If you want to get started contributing to the Kubernetes documentation, this page and its linked topics can help you get started. You don’t need to be a developer or a technical writer to make a big impact on the Kubernetes documentation and user experience! All you need for the topics on this page is a GitHub account and a web browser.
If you’re looking for information on how to start contributing to Kubernetes code repositories, refer to the Kubernetes community guidelines.
The Kubernetes documentation is written in Markdown and processed and deployed using Hugo. The source is in GitHub at https://github.com/kubernetes/website. Most of the documentation source is stored in
/content/en/docs/. Some of the reference documentation is automatically generated from scripts in the
You can file issues, edit content, and review changes from others, all from the GitHub website. You can also use GitHub’s embedded history and search tools.
The Kubernetes documentation is maintained by a Special Interest GroupCommunity members who collectively manage an ongoing piece or aspect of the larger Kubernetes open source project. (SIG) called SIG Docs. We communicate using a Slack channel, a mailing list, and weekly video meetings. New participants are welcome. For more information, see Participating in SIG Docs.
The SIG Docs community created guidelines about what kind of content is allowed in the Kubernetes documentation. Look over the Documentation Content Guide to determine if the content contribution you want to make is allowed. You can ask questions about allowed content in the #sig-docs Slack channel.
We maintain a style guide with information about choices the SIG Docs community has made about grammar, syntax, source formatting, and typographic conventions. Look over the style guide before you make your first contribution, and use it when you have questions.
Changes to the style guide are made by SIG Docs as a group. To propose a change or addition, add it to the agenda for an upcoming SIG Docs meeting, and attend the meeting to participate in the discussion. See the advanced contribution topic for more information.
We use page templates to control the presentation of our documentation pages. Be sure to understand how these templates work by reviewing Using page templates.
The Kubernetes documentation is transformed from Markdown to HTML using Hugo. We make use of the standard Hugo shortcodes, as well as a few that are custom to the Kubernetes documentation. See Custom Hugo shortcodes for information about how to use them.
Documentation source is available in multiple languages in
/content/. Each language has its own folder with a two-letter code determined by the ISO 639-1 standard. For example, English documentation source is stored in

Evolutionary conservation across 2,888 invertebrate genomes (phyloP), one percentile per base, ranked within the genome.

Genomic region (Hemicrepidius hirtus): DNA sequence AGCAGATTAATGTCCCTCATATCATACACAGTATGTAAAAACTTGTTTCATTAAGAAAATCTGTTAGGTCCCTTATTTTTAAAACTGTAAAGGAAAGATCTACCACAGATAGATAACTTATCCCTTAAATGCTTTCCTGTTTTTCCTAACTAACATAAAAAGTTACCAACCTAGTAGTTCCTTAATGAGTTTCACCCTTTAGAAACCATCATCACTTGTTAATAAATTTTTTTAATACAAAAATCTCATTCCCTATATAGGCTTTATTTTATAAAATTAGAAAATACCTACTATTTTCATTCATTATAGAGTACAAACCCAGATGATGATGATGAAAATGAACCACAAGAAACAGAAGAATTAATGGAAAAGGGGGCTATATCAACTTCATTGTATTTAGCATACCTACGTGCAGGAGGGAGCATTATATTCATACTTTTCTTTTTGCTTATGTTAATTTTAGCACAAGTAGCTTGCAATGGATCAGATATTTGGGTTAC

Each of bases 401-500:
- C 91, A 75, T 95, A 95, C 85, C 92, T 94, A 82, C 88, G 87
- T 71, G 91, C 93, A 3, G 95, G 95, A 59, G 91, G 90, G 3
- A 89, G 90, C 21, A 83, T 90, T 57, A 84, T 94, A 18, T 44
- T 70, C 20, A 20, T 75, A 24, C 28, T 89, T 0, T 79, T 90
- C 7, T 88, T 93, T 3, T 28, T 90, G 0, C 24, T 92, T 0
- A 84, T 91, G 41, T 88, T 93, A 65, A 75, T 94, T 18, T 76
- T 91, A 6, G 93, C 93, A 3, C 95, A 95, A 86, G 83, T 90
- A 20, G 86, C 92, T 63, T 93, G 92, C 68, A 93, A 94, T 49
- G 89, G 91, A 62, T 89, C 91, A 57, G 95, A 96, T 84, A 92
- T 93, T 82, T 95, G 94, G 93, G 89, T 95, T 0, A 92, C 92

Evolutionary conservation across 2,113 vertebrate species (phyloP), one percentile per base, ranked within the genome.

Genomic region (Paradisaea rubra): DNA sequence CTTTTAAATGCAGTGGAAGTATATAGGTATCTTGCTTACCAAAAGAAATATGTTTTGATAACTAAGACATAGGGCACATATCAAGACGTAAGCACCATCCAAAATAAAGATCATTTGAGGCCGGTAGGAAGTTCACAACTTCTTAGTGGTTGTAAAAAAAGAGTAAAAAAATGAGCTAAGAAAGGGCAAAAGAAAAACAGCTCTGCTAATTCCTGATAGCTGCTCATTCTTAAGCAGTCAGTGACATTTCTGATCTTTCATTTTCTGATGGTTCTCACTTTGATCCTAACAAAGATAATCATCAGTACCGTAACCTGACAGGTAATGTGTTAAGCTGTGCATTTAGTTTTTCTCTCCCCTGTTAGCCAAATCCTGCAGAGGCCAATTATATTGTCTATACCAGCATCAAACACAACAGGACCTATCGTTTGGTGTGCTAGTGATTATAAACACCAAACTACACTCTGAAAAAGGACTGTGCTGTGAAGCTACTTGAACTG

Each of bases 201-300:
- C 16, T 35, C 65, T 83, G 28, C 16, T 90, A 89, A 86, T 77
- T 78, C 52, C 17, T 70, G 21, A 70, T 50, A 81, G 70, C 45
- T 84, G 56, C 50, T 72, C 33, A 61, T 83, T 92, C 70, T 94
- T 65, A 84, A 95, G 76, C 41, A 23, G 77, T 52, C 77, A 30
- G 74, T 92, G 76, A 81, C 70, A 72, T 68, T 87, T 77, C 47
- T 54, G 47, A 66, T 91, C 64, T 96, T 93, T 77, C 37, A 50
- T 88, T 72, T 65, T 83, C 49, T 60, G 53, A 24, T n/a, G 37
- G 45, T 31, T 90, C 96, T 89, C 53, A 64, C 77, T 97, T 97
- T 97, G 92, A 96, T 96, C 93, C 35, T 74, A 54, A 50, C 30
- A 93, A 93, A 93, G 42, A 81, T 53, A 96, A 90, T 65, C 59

For more information about contributing to documentation in multiple languages, see “Localize content” in the intermediate contributing guide.
If you’re interested in starting a new localization, see “Localization”.
Anyone with a GitHub account can file an issue (bug report) against the Kubernetes documentation. If you see something wrong, even if you have no idea how to fix it, file an issue. The exception to this rule is a tiny bug like a typo that you intend to fix yourself. In that case, you can instead fix it without filing a bug first.
On an existing page
If you see a problem in an existing page in the Kubernetes docs, go to the bottom of the page and click the Create an Issue button. If you are not currently logged in to GitHub, log in. A GitHub issue form appears with some pre-populated content.
Using Markdown, fill in as many details as you can. In places where you see
empty square brackets (
[ ]), put an
x between the set of brackets that
represents the appropriate choice. If you have a proposed solution to fix
the issue, add it.
Request a new page
If you think content should exist, but you aren’t sure where it should go or you don’t think it fits within the pages that currently exist, you can still file an issue. You can either choose an existing page near where you think the new content should go and file the issue from that page, or go straight to https://github.com/kubernetes/website/issues/new/ and file the issue from there.
To ensure that we understand your issue and can act on it, keep these guidelines in mind:
Limit the scope of a given issue to a reasonable unit of work. For problems with a large scope, break them down into smaller issues.
For instance, “Fix the security docs” is not an actionable issue, but “Add details to the ‘Restricting network access’ topic” might be.
If the issue relates to another issue or pull request, you can refer to it
either by its full URL or by the issue or pull request number prefixed
# character. For instance,
Introduced by #987654.
Be respectful and avoid venting. For instance, “The docs about X suck” is not helpful or actionable feedback. The Code of Conduct also applies to interactions on Kubernetes GitHub repositories.